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Interprofessional Student Teams Compete to Treat Simulated Patients


UAMS College of Nursing student Ted Clowers, left, and UAMS College of Health Professions students Misty Lake and Brittany Reaves work to revive a manikin simulating a patient in cardiac arrest.










Team 4CE won the first Sim Wars competition. Flanked by event co-hosts, they are from left, back row: Kyle Fulton, co-host; Ted Clowers, Brian Sullivan, Michael Waldron, Jordan Brazeal, co-host; front row, from left, Brittany Reaves, Misty Lake and Heather Pinkard.









Mark Tanner, M.S.N., R.N., College of Nursing clinical instructor helps critique the performance of one of the teams participating in Sim Wars.

May 7, 2013 | Music from “Star Wars” filled a UAMS lecture hall May 2 as a Darth Vader-costumed emcee waved a light saber and opened the first Sim Wars competition to the cheers of about 200 students.

The UAMS Simulation Center, which organized the event, is used frequently by students for training in emergency and other medical procedures, but Sim Wars added a new, competitive element.

“That’s what Sim Wars is all about,” said Mary Cantrell, executive director of the Center for Clinical Skills and Simulation Education. “It’s pitting teams against each other and looking at how they deal with a crisis.”

By the end of the two-hour contest, the audience had voted, based on interprofessional skills, electronically to award the victory to “Team 4CE” — Ted Clowers and Michael Waldron, both UAMS College of Nursing students; Misty Lake and Brittany Reaves, College of Health Professions respiratory therapy students; and Heather Pinkard and Brian Sullivan, College of Medicine students. Sullivan led the team. In keeping with the Star Wars theme, teams named “A-Tachycardia of the Clones,” “The Bun Heads” and “Team Wookie” also took part.

Four teams of six students each competed in three rounds of simulations using a high-tech manikin as a patient. Volunteers trained to act as family members, nurses, a paramedic and an interpreter were part of the simulations. An interprofessional team of faculty and students developed the cases. The winners of the first two rounds competed in a final. Students were from the UAMS College of Health Professions, UAMS College of Medicine, UAMS College of Nursing and UAMS College of Pharmacy.

After a simulation, the faculty panel questioned each team, analyzed the decisions that the teams made, examined the medical techniques used and assessed how they performed overall. Panel members were Mark Tanner, M.S.N., R.N., College of Nursing clinical instructor; Toby Vancil, M.D., assistant professor in the College of Medicine Department of General Internal Medicine; and Kendra Jones, Pharm. D., assistant professor of Pharmacy Practice in the College of Pharmacy.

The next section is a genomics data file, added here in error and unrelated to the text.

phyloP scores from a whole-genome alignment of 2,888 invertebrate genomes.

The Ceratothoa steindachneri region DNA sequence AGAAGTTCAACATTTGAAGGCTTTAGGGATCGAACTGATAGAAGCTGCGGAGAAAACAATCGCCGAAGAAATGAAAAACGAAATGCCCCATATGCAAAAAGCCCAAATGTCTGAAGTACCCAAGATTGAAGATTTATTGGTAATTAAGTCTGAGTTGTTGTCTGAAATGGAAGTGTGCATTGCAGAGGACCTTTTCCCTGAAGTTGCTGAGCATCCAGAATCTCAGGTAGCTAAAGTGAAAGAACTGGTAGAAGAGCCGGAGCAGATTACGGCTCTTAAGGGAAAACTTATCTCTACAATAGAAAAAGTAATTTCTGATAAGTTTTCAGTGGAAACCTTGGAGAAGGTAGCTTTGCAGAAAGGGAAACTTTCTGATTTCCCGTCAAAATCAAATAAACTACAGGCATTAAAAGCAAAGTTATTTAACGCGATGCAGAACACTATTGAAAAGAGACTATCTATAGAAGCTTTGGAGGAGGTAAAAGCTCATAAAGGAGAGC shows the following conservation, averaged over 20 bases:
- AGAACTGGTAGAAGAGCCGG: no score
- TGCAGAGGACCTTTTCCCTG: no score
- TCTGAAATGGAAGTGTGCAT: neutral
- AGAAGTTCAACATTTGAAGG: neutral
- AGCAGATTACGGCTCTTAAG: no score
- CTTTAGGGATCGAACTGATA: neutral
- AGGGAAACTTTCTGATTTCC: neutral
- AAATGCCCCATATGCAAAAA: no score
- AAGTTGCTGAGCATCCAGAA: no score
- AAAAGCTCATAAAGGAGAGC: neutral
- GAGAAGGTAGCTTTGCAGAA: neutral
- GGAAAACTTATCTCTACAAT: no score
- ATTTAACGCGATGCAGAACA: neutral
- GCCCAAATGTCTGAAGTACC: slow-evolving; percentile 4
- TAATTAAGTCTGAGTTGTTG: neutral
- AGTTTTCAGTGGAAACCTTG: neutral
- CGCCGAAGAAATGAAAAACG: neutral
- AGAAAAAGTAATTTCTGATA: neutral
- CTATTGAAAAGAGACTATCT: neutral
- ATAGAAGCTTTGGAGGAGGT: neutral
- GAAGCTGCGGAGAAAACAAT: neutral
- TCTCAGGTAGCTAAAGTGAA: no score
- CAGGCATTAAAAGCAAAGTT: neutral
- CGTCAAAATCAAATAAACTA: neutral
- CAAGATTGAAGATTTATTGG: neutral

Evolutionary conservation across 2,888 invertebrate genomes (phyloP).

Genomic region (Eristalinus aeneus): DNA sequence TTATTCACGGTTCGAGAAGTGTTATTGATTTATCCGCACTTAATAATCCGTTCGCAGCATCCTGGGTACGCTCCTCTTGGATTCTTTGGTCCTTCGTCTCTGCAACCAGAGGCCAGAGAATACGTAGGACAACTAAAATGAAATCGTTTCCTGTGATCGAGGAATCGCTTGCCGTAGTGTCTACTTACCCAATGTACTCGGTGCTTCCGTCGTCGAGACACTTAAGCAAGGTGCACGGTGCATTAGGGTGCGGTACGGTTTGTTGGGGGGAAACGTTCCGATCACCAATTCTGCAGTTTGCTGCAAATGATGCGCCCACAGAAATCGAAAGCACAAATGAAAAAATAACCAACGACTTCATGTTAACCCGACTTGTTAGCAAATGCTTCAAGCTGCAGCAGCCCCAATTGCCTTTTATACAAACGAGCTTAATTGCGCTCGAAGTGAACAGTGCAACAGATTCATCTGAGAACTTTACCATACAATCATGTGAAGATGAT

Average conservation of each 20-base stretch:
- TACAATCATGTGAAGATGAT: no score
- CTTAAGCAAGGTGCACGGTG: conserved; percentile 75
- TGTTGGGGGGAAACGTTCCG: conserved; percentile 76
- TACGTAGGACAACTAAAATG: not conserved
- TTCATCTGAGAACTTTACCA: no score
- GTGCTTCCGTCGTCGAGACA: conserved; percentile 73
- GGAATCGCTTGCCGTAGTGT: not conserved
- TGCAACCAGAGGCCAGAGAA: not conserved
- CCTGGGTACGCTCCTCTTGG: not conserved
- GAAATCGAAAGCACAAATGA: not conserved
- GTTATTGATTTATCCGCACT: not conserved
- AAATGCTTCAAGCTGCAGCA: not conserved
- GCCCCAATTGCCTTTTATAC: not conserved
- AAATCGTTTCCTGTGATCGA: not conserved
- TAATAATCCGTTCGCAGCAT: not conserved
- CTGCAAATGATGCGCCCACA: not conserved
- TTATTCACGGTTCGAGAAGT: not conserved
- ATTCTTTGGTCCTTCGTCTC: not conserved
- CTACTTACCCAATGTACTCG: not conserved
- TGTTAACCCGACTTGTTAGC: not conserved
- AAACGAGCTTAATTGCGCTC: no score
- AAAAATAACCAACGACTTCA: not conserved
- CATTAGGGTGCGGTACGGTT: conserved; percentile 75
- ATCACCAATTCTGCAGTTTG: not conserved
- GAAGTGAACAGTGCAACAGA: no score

In the final round, the crisis involved a 75-year-old simulated patient who was experiencing tachycardia. A medication error by hospital staff was the cause of the tachycardia. Students administered a medication to slow the heart only to throw him into cardiac arrest. Soon, the patient’s wife appeared to inform the team that he was only in the hospital for a urinary tract infection. The wife, with power of attorney, insisted the team ignore the patient’s “do not resuscitate” request and “bring him back.” A hospital attorney then informed the team power of attorney takes precedence, and the patient was revived by both teams in each seven-minute simulation.

The overarching purpose of Sim Wars was to give the students an opportunity to participate on an interprofessional team. Sullivan, “Team 4CE” leader, and other team members said it was great to work with students representing other health professions.

“You can memorize the guidelines for Advanced Cardiovascular Life Support all you want, but until you know what everyone is doing and how you work as a team, it’s not going to flow,” Clowers said.

Another purpose was to give students experience selecting the appropriate medical guidelines for a patient’s condition. It gave the students an opportunity to use the guidelines for health care professionals who either direct or participate in the management of cardiopulmonary arrest and other cardiovascular procedures.

“If I were to show up next year (for my internship) and not have had an experience like this, then showed up for a real code, I wouldn’t have known any of the tools,” Sullivan said.

Sim Wars was produced with fun in mind. Richard Wheeler, M.D., executive associate dean for Academic Affairs in the College of Medicine, made an appearance as Darth Vader, and Cindy Stowe, M.D., associate dean in the College of Pharmacy, was his counterpart as Princess Leia.  The co-hosts, Jordan Brazeal, a College of Pharmacy resident, and Kyle Fulton, a College of Medicine student, wore Jedi warrior and Luke Skywalker costumes.

Michael Anders, Ph.D., R.R.T., director of simulation technology in the UAMS Simulation Center, said he was surprised how competitive the teams were.

“That’s a good reflection on them in terms of wanting to learn to do the protocols well and learn and win,” he said. “They really wanted to win, and I was impressed by that.”

Anders, Cantrell and other Simulation Center staff debriefed the teams after the competition to find out what worked best for them and what didn’t. They plan on doing it again in 2014.

Although each team, even the winning one, made its share of mistakes, all the students were positive about their experience overall and the value of the competition in learning.

“One of our central themes in the Simulation Center — for all learners, students, hospital staff — is that this is a safe environment in which to make mistakes,”
Anders said. “We learn from mistakes, and it’s OK to make them here.”

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